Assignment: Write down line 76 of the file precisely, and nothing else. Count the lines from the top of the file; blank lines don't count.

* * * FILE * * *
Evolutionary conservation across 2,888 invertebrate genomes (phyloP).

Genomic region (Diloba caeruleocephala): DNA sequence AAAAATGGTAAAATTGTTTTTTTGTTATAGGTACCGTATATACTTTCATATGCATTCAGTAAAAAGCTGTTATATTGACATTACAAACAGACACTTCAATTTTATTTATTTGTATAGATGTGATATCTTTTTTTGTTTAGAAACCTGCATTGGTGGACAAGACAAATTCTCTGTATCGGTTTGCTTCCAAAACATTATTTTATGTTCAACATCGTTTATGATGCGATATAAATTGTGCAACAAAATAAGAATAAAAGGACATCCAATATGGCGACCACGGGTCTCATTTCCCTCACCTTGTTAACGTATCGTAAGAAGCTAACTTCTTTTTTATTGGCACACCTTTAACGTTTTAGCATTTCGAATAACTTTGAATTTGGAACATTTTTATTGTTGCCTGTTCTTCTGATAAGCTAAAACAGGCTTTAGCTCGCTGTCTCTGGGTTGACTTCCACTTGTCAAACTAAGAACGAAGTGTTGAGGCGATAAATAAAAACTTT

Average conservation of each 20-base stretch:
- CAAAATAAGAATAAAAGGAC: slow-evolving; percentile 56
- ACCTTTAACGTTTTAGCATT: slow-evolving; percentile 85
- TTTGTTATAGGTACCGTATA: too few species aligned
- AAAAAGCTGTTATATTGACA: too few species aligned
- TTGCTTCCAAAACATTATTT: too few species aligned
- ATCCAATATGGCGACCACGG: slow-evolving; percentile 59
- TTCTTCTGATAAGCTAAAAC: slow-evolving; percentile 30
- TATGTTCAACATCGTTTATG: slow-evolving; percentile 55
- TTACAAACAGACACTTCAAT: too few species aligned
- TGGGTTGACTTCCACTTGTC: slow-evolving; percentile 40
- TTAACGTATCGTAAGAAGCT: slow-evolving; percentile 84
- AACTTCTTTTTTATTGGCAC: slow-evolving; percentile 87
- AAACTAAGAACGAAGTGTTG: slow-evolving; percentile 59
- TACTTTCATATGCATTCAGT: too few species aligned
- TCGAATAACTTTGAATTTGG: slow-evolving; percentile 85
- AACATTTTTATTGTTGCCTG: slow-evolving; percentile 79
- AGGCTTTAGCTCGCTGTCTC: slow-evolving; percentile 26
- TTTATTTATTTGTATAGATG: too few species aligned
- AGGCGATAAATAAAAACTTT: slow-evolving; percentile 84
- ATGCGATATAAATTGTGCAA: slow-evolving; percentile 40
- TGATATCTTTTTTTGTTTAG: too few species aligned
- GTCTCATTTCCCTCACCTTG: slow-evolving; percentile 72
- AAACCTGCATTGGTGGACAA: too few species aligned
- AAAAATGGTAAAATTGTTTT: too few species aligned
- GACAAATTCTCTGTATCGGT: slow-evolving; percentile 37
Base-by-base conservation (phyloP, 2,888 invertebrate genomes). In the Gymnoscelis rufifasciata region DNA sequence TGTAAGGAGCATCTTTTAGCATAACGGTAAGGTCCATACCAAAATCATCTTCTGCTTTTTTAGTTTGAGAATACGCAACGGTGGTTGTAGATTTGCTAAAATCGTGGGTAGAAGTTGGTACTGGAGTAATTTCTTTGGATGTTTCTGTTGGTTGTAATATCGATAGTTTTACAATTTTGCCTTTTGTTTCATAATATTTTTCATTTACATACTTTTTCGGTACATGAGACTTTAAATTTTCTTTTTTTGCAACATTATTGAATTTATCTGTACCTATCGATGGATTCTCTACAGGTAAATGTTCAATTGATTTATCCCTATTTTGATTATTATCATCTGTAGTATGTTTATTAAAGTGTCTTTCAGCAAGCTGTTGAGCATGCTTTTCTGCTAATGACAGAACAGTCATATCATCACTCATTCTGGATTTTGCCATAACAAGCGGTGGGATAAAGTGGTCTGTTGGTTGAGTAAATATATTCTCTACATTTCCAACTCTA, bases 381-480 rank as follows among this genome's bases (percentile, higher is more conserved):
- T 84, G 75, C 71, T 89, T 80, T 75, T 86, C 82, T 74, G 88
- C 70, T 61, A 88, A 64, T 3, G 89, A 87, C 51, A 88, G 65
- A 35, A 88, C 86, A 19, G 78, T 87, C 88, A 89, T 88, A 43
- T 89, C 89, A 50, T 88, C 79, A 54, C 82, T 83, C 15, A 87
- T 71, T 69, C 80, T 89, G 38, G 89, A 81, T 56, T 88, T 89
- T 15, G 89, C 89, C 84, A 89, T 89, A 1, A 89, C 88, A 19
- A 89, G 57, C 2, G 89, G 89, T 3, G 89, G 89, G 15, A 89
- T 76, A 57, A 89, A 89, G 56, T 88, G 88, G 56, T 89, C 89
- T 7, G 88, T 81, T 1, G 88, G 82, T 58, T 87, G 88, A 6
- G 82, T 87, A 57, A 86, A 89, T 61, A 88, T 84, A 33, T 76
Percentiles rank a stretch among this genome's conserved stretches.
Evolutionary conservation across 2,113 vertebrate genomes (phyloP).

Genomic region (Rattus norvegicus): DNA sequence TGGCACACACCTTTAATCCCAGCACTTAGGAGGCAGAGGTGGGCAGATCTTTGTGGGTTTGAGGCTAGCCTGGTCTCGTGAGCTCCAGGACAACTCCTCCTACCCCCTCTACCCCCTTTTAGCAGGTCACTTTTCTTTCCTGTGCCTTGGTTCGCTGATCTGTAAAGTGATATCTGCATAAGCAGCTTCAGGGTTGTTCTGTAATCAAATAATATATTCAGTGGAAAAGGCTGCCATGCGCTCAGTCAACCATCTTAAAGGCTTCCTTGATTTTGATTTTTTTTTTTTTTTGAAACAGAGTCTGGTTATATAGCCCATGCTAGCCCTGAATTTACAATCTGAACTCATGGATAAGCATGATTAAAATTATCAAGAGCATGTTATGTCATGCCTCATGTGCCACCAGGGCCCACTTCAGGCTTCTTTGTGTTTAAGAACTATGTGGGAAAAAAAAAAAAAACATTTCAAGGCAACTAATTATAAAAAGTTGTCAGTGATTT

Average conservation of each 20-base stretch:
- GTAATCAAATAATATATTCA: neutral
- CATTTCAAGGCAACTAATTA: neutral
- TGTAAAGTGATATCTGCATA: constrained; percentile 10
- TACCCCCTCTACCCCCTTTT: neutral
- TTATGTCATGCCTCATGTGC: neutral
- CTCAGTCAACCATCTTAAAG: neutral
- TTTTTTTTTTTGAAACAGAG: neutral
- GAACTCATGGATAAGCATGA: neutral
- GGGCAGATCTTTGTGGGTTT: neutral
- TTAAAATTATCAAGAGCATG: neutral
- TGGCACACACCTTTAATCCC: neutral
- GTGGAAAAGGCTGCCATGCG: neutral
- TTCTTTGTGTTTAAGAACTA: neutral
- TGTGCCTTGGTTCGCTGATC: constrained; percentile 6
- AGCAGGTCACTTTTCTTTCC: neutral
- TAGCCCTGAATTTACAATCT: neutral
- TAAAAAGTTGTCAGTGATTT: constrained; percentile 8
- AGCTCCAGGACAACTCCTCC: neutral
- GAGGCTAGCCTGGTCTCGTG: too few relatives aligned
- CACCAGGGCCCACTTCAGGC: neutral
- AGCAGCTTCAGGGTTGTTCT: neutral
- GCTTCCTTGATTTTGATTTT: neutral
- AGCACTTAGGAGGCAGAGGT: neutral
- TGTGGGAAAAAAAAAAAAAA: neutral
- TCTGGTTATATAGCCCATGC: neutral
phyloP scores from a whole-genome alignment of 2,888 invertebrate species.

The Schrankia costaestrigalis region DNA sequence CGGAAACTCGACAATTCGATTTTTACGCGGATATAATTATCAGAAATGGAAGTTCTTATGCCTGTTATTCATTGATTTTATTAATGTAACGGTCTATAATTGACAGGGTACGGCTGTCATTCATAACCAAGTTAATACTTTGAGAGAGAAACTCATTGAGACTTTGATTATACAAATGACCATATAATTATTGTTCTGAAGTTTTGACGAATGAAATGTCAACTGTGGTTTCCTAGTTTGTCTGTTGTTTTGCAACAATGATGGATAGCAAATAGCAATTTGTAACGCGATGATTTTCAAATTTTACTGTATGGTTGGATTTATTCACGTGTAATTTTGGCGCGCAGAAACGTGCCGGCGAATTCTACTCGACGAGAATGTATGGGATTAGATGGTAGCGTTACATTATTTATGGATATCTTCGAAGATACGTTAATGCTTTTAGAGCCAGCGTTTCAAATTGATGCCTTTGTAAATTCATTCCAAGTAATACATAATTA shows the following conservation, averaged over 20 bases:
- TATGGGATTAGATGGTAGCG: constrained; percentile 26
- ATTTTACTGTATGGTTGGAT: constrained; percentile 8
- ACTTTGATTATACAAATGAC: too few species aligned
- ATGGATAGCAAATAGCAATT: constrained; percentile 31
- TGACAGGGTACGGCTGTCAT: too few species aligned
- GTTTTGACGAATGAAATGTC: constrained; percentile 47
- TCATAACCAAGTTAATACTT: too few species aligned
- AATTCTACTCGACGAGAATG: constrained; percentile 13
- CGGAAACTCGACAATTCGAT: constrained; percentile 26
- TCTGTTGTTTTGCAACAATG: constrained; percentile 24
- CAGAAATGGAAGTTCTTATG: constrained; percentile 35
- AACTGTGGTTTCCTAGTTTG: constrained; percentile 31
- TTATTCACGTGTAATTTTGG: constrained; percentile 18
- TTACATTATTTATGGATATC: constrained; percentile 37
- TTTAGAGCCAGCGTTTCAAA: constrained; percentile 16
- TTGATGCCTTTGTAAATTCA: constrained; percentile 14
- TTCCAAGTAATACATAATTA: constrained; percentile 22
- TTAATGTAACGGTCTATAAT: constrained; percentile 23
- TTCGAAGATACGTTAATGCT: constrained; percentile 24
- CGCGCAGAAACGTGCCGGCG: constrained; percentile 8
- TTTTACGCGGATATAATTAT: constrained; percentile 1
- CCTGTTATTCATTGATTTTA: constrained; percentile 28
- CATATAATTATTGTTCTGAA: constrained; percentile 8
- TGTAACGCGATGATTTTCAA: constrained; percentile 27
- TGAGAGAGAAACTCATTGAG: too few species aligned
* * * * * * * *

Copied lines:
- GTTTTGACGAATGAAATGTC: constrained; percentile 47